Dollar on course for a second straight week ahead of US jobs report

Dollar on course for a second straight week ahead of US jobs report

TOKYO, Nov 5 - The dollar was on course for a second consecutive week of gains against major peers on Friday ahead of a key US jobs report that could increase the timing of Federal Reserve interest rate increases.

The bank of England kept rates steady on Thursday, sterling headed for its worst week in 11.

The dollar index, which measures the dollar against a basket of six rivals, was steady at 94.327 after rallying 1.51% overnight. It lifted it into the positive for the week, adding 0.20%.

The British pound was little changed on Friday after a 1.36% drop in the previous session, which set it up for a 1.39% slump for the week.

Since some of the biggest global central banks knocked back bets for early rate hikes, investors have been forced to reset monetary policy expectations this week.

European Central Bank President Christine Lagarde pushed back on Wednesday against market bets for a rate increase as soon as next October, and said it was very unlikely that such a move would occur in 2022.

The Federal Open Market Committee said that he was in no rush to increase borrowing costs, even as he said he was in no rush to increase borrowing costs, even as he announced a $15 billion monthly tapering of its $120 billion in monthly asset purchases.

The Fed has set a labour market recovery as a condition for rates lift-off. According to economists, the U.S. non- farm payrolls will be due later on Friday, a 450,000 surge in jobs in October, following a 194,000 rise in the prior month.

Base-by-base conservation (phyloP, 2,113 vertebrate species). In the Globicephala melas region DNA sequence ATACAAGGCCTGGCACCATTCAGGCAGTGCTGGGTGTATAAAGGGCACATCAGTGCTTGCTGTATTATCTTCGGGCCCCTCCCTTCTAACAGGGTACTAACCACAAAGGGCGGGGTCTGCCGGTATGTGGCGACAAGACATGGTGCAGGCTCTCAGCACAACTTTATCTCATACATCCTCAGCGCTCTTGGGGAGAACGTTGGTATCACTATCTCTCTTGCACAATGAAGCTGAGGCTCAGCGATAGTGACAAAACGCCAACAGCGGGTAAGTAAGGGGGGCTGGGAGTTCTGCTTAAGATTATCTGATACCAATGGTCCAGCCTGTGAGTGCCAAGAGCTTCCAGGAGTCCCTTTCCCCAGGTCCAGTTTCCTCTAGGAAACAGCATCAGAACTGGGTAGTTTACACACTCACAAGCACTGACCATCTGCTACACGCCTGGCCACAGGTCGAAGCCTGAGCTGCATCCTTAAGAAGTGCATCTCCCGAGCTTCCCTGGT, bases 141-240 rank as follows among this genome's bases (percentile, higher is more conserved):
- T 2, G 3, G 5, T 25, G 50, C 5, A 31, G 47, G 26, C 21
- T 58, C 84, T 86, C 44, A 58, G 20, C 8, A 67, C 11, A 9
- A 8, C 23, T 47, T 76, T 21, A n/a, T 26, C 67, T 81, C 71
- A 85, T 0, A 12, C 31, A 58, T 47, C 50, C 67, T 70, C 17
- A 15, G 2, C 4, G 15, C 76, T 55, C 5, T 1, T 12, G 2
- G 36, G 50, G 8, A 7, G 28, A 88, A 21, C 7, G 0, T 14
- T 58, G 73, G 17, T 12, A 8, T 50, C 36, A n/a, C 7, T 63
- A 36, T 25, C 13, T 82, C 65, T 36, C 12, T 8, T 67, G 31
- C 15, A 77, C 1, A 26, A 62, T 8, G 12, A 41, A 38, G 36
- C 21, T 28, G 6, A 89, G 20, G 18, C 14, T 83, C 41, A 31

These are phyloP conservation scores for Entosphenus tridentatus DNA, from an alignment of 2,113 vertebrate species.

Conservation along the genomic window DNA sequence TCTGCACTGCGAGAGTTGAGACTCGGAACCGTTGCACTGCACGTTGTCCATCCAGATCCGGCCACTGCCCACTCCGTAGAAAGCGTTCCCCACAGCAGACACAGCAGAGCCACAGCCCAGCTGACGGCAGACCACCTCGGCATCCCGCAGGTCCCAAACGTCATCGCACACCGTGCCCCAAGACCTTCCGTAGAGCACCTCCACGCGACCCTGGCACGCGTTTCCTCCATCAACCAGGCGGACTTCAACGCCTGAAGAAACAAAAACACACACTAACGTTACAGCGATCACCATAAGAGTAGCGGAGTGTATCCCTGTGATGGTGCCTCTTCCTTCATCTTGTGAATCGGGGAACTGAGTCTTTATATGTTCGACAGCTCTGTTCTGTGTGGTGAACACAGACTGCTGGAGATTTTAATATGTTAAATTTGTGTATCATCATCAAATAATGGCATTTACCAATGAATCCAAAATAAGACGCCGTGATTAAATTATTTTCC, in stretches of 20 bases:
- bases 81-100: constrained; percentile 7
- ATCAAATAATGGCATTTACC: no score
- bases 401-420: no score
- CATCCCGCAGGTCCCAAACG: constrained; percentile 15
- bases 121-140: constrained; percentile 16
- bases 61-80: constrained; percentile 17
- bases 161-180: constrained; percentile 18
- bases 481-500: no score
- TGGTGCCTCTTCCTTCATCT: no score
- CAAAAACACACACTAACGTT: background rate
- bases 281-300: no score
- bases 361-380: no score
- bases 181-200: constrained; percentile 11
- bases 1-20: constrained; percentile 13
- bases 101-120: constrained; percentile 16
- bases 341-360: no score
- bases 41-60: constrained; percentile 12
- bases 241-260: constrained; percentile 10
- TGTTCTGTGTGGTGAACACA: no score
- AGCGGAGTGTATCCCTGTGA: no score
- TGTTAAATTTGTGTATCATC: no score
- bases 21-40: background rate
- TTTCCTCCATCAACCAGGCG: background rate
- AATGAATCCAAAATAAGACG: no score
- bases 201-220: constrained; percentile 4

The FOMC created a ``dovish taper, but theUSD is still better positioned than most, Westpac strategists wrote in a client note.

Payrolls this week should be at least as strong as consensus given signs of recovery momentum getting accelerating again, making the mid 93 s a buying opportunity for the dollar index, they said.

The euro was small changed at $1.1556 after falling 0.49% overnight, making it on course for a 0.16% decline this week.

When the markets are dominated by the "Taking away the Punch Bowl" theme, this force will be consistently corrosive against the euro, according to a research note by the Deutsche Bank macro strategist Alan Ruskin.

It could need more than payrolls to break 1.15 but payrolls don't remain in the way of theUSD coming away from the major downside support, which is why it may need more than payrolls to break 1.15. The dollar was flat at 113.67 yen, down by 0.29% since last Friday. While the Bank of Japan is set to be slowest among developed-market central banks to normalize policy, the Japanese currency benefited as those expectations remained constant while investors cut bets elsewhere.

The Reserve Bank of Australia set the tone for the week on Tuesday, when policy makers stuck to their dovish stance in the face of increasingly sticky inflation pressures.

The RBA said on Friday that an increase in the cash rate in 2023 could be warranted. The Board doesn't guarantee an increase in the cash rate in 2022 as markets are pricing.

The Aussie dollar was lower on the day at $0.7394, which added to the previous session's 0.67% decline and putting it on course for a 1.67% drop this week.

The New Zealand's kiwi dollar went down 0.09% to $7.30915 after a 0.81% drop on Thursday, set up a 1.07% weekly loss.

There was a large traded sideways between cryptocurrencies, which was around $62,100, having traded sideways since it hit its all-time high above $67,000 last month.

After hitting a record high of $4,670, Ether was trading around $4,500 after hitting a record high of $4,500. The numbers were 81 on Wednesday.